You will need weapons for the battles ahead. Not the plain, ordinary weapons you have grown used to, but tools of arcane magic, mysterious and mercurial. I have prepared two such weapons, but you may only take one. The choice I must leave to you.
The first weapon is this mirror. Perplexing in design and unfathomable in function, it can be a powerful tool for those who can see its true purpose.
Throwing Stones, Breaking Mirrors
Mirror of Fate is one of the strangest cards in recent memory, allowing you to get cards back from the one zone you don't usually get things back from in exchange for exiling your library. Not a particularly useful effect on its own, but with the right help it can do some amazing things.
The first card I latched upon was Demonic Consultation. By naming a card that's not in your library, you can simply exile the whole thing for one mana. After, that you could activate Mirror of Fate to put whatever cards you want in your now-tiny library.
Then it occurred to me that Mirror of Fate already exiles your library. If you had two Mirrors, you could use one to exile your library in exchange for nothing, then activate the second to exchange nothing for whatever you want.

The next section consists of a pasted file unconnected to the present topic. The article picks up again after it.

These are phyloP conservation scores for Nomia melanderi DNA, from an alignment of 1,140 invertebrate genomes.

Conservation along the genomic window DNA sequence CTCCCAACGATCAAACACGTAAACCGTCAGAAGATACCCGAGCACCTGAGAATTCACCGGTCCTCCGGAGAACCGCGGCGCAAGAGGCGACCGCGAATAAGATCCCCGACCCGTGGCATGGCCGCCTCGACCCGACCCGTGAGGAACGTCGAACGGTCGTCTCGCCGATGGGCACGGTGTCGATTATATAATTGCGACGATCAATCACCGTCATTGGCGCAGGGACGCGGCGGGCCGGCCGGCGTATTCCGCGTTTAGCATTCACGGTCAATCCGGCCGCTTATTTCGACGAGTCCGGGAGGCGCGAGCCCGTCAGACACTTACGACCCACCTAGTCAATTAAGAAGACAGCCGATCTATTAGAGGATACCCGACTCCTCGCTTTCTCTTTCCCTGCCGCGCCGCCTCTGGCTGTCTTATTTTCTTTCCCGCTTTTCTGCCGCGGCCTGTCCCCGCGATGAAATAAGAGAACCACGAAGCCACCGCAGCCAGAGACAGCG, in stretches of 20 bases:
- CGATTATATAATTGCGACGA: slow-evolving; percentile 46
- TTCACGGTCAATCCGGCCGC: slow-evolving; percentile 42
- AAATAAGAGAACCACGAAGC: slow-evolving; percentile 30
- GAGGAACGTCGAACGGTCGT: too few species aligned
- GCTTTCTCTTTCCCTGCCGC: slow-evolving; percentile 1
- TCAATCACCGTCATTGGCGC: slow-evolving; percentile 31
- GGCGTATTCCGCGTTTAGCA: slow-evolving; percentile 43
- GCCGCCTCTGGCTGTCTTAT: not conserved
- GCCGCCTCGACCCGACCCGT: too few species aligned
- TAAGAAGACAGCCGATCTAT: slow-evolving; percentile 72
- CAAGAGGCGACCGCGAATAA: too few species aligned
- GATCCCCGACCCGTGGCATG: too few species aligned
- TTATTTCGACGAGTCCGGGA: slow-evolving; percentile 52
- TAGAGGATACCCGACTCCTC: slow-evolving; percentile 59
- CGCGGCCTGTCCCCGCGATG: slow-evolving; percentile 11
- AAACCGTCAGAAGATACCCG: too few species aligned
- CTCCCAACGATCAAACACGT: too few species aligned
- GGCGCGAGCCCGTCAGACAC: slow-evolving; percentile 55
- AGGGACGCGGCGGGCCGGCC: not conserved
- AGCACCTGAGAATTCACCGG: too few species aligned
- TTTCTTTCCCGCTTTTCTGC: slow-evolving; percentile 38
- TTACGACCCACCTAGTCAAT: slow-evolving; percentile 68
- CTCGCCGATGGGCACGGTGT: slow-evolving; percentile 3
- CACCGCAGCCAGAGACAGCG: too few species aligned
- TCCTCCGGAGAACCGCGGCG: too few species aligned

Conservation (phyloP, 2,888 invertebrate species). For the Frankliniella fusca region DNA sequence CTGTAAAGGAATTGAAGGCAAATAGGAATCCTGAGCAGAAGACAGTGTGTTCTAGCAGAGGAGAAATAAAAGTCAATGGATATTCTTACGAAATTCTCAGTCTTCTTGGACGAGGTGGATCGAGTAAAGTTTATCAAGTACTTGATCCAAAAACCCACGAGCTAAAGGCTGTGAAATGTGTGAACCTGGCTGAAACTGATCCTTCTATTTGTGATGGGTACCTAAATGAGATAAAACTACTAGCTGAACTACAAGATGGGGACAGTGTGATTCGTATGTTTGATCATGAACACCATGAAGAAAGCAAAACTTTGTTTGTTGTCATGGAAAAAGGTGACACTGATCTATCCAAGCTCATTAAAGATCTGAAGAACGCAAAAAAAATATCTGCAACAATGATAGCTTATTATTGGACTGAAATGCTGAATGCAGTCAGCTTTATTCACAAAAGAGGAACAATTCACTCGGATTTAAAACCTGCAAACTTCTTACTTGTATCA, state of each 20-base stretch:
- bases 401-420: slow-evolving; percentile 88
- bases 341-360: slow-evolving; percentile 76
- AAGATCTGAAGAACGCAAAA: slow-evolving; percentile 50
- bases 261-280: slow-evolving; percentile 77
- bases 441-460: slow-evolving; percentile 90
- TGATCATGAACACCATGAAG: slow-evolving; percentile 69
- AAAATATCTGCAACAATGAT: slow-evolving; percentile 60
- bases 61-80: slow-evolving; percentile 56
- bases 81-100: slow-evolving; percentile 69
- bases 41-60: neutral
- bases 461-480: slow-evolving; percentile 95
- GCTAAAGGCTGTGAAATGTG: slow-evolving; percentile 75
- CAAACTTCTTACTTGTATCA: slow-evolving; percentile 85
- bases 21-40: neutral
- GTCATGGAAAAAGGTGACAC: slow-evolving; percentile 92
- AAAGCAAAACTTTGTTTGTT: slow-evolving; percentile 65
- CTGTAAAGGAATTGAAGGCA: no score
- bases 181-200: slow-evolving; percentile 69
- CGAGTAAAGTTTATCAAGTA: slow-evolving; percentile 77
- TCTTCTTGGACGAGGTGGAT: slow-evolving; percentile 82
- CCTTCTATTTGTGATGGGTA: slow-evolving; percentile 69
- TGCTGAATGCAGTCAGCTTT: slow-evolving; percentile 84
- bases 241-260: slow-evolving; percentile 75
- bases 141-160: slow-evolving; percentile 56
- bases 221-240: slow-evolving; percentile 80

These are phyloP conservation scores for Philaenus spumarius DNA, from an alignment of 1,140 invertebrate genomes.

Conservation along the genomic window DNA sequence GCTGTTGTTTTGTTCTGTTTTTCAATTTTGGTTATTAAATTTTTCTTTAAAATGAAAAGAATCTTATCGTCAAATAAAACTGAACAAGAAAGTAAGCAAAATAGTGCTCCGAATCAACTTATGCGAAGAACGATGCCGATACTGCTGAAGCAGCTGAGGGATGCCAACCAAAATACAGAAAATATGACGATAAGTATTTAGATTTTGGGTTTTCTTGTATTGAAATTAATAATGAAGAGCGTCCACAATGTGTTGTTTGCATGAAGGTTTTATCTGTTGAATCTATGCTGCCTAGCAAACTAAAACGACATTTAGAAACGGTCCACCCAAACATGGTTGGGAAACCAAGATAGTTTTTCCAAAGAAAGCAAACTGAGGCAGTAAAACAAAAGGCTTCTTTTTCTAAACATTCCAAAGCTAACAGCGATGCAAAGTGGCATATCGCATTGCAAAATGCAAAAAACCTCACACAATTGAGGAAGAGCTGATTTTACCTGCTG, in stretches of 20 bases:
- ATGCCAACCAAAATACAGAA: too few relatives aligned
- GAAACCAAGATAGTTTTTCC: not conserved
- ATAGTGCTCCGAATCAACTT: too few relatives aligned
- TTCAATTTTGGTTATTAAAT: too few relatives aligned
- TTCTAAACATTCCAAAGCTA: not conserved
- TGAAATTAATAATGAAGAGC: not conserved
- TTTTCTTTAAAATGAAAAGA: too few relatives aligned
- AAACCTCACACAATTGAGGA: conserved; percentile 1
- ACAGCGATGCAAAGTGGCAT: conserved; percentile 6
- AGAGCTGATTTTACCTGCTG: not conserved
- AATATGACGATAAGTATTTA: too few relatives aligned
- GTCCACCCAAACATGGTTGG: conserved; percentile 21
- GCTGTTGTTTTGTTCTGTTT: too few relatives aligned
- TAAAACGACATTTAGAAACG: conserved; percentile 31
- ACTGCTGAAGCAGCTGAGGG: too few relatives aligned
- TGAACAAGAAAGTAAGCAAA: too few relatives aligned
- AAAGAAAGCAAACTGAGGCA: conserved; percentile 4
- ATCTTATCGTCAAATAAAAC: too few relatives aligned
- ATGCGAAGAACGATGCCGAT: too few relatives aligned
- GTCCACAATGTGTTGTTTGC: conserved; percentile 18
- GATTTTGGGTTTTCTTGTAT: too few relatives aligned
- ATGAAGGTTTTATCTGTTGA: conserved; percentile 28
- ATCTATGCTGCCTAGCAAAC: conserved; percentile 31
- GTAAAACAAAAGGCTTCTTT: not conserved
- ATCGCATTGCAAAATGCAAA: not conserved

Fortunately, you don't actually need two Mirrors to do this. Rings of Brighthearth can copy the ability when you activate it, and since you don't choose what cards you're returning from exile until the ability resolves, the second copy of the ability will be able to return whatever you want from the cards exiled by the first copy.
Now the only question is what to bring back. Unfortunately, the cards go on top of your library rather than in your hand, so you'll be drawing them one at a time unless you do something about it. The card I wanted to use is Thrumming Stone. Often found in Relentless Rats decks, Thrumming Stone gives all your cards Ripple, an effect that's great for limited, but not so good once sixty card decks and four card limits enter the picture.
With Mirror of Fate, however, you can ensure ripple hits all three other copies of the spell, letting you cast all of them for free. What should you cast, though? Lava Axe would work, dealing 20 damage all together. Traumatize or Glimpse the Unthinkable would leave your opponent with only a few cards in his or her library. Laboratory Maniac would leave you with four creatures that would win you the game the next time you draw a card, but I just used the Maniac last week.
In the end, I decided to once again abuse the small library size with Stomping Slabs. Cast one copy, and it will ripple into the others. Choose not to cast one of them, leaving it on the bottom of your library. The three other copies will reveal it, dealing a total of 21 damage to your opponent.